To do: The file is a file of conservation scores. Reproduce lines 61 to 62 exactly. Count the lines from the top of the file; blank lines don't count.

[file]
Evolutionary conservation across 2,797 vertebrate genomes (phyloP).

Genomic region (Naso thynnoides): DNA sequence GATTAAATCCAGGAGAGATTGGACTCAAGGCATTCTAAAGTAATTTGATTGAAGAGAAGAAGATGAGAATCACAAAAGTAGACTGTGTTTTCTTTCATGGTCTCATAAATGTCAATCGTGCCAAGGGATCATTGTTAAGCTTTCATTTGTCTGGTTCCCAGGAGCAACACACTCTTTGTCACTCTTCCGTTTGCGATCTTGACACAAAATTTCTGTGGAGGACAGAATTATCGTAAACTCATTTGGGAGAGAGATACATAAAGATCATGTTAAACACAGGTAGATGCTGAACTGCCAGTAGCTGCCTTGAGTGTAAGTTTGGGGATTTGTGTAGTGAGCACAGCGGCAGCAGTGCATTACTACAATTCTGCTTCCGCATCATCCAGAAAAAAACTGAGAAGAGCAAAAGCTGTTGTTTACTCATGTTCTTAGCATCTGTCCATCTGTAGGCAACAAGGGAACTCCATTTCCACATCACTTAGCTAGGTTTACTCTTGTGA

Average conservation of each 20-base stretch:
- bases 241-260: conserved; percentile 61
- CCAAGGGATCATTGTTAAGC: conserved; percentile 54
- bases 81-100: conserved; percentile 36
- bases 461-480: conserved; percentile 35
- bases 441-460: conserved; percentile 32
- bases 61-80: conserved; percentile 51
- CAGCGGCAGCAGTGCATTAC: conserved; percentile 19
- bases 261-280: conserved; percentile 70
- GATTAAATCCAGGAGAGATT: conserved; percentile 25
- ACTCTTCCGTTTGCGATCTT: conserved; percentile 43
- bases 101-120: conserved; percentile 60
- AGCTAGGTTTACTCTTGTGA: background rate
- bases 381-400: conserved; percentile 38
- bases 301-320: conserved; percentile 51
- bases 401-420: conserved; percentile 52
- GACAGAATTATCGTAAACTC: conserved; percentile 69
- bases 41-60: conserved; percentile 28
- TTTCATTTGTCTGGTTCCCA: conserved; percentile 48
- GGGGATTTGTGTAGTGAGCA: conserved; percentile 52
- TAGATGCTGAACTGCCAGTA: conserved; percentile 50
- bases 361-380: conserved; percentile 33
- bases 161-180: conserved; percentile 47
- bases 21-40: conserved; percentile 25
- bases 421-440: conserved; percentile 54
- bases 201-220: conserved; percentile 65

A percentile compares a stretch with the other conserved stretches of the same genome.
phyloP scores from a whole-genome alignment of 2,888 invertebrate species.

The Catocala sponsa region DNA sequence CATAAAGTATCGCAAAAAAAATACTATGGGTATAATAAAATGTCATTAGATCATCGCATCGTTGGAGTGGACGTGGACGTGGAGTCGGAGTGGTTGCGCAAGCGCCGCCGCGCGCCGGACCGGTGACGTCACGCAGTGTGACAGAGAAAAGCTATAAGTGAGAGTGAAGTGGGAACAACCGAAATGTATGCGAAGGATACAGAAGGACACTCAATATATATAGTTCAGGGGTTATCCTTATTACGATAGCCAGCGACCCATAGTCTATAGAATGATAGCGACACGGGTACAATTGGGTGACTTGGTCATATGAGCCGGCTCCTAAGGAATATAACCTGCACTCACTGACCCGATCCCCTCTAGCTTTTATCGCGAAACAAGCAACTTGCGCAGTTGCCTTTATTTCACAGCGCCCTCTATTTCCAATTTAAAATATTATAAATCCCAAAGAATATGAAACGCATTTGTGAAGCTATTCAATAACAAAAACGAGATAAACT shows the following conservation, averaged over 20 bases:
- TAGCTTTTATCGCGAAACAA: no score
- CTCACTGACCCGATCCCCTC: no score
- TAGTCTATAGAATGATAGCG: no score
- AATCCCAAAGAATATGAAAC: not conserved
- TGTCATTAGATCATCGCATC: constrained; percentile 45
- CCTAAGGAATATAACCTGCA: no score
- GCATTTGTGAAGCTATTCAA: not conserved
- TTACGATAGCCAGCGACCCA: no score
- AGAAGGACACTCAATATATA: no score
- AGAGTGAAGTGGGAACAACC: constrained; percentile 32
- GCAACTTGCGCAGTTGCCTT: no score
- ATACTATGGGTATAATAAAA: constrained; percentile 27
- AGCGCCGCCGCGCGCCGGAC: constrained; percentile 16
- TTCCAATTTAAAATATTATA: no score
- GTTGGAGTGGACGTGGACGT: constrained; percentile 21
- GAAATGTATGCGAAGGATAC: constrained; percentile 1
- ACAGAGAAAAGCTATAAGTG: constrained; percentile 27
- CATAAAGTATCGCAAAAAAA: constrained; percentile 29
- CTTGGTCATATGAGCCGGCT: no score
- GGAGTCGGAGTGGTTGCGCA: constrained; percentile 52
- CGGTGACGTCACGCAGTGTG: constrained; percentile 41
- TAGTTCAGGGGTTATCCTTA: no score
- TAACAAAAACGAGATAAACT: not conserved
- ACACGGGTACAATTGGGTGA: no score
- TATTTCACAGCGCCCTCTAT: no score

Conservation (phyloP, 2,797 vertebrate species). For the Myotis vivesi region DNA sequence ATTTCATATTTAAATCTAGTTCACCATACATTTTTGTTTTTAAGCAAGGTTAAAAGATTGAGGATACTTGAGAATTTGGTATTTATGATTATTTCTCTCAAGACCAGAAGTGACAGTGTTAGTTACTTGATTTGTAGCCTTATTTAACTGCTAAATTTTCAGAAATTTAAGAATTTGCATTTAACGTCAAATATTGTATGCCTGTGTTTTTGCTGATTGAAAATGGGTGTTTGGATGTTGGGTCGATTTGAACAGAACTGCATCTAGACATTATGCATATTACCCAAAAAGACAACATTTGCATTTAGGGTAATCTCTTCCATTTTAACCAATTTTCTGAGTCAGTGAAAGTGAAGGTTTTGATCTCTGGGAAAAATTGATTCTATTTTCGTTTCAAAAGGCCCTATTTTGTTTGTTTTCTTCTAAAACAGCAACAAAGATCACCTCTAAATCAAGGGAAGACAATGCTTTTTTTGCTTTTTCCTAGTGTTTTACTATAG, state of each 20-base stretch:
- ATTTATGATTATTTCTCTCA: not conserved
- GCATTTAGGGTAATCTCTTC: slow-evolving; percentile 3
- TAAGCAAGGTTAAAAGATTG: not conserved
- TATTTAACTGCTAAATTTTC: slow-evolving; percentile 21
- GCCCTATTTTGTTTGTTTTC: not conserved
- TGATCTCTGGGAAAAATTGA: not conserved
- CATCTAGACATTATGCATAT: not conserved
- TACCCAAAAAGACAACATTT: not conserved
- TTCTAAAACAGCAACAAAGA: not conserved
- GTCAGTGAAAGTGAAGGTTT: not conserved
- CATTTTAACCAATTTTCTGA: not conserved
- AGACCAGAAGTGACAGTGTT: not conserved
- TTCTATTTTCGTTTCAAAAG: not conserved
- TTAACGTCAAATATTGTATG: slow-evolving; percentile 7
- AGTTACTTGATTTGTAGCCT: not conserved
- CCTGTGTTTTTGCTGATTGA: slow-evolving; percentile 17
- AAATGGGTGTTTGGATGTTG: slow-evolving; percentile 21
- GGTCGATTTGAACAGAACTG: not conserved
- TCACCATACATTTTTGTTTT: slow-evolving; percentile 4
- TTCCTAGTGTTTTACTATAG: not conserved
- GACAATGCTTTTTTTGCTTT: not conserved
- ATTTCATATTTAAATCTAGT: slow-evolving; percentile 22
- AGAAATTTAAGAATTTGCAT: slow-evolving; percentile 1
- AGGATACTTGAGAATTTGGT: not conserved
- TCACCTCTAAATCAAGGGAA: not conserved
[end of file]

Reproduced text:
- TATTTAACTGCTAAATTTTC: slow-evolving; percentile 21
- GCCCTATTTTGTTTGTTTTC: not conserved